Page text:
CRISPR: Gene-edited pigs could transform farming by next year

Unlike CRISPR, current vaccines offer limited relief, while the use of antibiotics to treat infected pigs can further complicate matters
The image shows pigs on a farm. — Pexels
The image shows pigs on a farm. — Pexels

American farmers are edging closer to a breakthrough in breeding genetically modified pigs with immunity to one of the most lethal diseases affecting the species. However, despite the potential for significant cost savings and the mitigation of porcine reproductive and respiratory syndrome (PRRS), some ethical concerns persist among animal rights organisations, viewing this advancement as a mere temporary fix within industrial farming practices.

PRRS poses a significant threat to millions of pigs globally, annually costing farmers up to $2.7 billion. Current vaccines offer limited relief, while the use of antibiotics to treat infected pigs can further complicate matters by promoting the development of antibiotic-resistant bacterial diseases.

Genus, an international breeding company, believes the solution lies in genetically engineering pigs incapable of contracting the virus. Using CRISPR gene editing technology, Genus researchers successfully removed a protein segment called CD163, rendering the pigs impervious to the virus.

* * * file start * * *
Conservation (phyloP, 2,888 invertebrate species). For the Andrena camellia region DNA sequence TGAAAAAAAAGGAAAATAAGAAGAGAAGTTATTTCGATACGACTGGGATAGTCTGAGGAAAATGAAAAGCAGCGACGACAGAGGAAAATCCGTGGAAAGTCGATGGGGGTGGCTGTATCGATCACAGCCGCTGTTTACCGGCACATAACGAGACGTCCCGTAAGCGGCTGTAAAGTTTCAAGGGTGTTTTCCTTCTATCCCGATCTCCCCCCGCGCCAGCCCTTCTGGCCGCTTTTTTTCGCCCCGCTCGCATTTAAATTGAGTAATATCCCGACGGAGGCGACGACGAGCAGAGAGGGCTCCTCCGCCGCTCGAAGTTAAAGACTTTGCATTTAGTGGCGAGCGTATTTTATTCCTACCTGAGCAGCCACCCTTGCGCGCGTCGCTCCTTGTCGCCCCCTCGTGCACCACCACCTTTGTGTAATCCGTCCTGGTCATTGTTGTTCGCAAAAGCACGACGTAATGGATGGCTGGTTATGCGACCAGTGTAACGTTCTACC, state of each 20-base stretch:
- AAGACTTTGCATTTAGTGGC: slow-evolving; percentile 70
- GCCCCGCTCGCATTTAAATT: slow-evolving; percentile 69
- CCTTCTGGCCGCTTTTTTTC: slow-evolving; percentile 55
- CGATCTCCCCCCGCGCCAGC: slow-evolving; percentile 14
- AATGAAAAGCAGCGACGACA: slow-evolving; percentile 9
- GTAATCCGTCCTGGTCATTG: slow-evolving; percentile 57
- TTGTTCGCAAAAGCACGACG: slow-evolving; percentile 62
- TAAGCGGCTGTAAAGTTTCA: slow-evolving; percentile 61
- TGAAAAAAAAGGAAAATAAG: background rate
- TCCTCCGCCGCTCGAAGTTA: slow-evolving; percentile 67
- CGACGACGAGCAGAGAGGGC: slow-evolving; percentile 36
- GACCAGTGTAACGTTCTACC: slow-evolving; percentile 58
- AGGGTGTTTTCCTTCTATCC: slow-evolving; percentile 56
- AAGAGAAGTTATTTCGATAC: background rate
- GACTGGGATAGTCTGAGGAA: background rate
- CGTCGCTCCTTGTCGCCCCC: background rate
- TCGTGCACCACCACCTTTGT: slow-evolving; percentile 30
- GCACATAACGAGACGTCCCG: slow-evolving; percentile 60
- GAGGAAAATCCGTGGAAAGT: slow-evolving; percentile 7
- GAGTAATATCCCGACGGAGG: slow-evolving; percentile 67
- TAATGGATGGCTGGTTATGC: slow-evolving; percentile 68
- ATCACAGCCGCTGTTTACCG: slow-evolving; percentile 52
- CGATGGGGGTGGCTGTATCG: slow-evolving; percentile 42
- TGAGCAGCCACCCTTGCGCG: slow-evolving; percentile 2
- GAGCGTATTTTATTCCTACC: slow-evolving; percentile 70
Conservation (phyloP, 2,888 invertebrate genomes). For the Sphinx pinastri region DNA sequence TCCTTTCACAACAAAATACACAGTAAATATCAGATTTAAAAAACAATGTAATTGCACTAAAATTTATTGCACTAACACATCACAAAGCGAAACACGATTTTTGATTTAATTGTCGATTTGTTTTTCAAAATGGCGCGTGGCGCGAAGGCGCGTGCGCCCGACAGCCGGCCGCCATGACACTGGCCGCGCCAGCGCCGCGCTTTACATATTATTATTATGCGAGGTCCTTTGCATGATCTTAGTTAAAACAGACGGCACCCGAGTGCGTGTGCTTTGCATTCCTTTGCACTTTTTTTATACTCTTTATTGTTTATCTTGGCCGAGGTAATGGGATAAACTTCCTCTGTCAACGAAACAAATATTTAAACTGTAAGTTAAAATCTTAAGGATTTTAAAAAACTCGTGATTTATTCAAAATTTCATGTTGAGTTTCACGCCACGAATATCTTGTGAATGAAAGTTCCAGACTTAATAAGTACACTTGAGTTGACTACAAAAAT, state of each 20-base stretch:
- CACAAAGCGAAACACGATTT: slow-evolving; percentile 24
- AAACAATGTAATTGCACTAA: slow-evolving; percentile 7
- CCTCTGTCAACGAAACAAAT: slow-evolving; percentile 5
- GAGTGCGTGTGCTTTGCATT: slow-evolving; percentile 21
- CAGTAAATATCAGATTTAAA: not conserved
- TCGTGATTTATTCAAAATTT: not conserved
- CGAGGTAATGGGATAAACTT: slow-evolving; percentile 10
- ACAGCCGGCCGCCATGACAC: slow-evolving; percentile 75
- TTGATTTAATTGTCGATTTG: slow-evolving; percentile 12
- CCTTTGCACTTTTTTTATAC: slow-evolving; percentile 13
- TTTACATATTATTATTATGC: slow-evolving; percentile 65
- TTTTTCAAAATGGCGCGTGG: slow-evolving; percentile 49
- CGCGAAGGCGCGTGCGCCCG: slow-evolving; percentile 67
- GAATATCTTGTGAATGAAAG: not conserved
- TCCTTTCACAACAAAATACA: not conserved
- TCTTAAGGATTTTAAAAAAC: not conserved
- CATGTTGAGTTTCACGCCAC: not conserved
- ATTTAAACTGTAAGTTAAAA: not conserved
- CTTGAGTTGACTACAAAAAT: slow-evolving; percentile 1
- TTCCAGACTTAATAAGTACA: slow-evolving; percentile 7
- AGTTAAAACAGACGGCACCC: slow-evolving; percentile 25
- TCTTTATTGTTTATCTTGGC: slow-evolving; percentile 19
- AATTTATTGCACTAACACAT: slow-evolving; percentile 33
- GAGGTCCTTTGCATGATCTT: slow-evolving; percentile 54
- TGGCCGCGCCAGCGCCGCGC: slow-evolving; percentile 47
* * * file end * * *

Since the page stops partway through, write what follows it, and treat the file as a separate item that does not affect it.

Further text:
A recent study published in The CRISPR Journal showcased the effectiveness of this approach, emphasising that the modified pigs maintained normal health and behaviour.

However, the process is not without challenges. Only a fraction of the piglets bred by Genus possessed the desired gene, and even then, the modification was limited to specific body cells due to mosaicism. Additionally, some genetically edited pigs exhibited unintended genome alterations.

Despite these hurdles, Genus claims to have produced hundreds of PRRS-immune pigs and anticipates FDA approval for public sale as early as next year. Concurrently, efforts are underway to secure regulatory clearance in countries like China and Mexico, both major importers of US pork.

Critics of factory farming and animal rights advocates argue that addressing livestock living conditions is paramount, rather than solely focusing on disease susceptibility. According to World Animal Protection, three-quarters of global antibiotic supplies are consumed by farm animals annually, contributing to the rise of treatment-resistant superbugs, particularly in confined and poorly ventilated factory farm environments.

Gene Bauer, President and Co-Founder of Farm Sanctuary, emphasises the need to tackle the root causes of livestock diseases by improving living conditions rather than relying solely on genetic engineering solutions.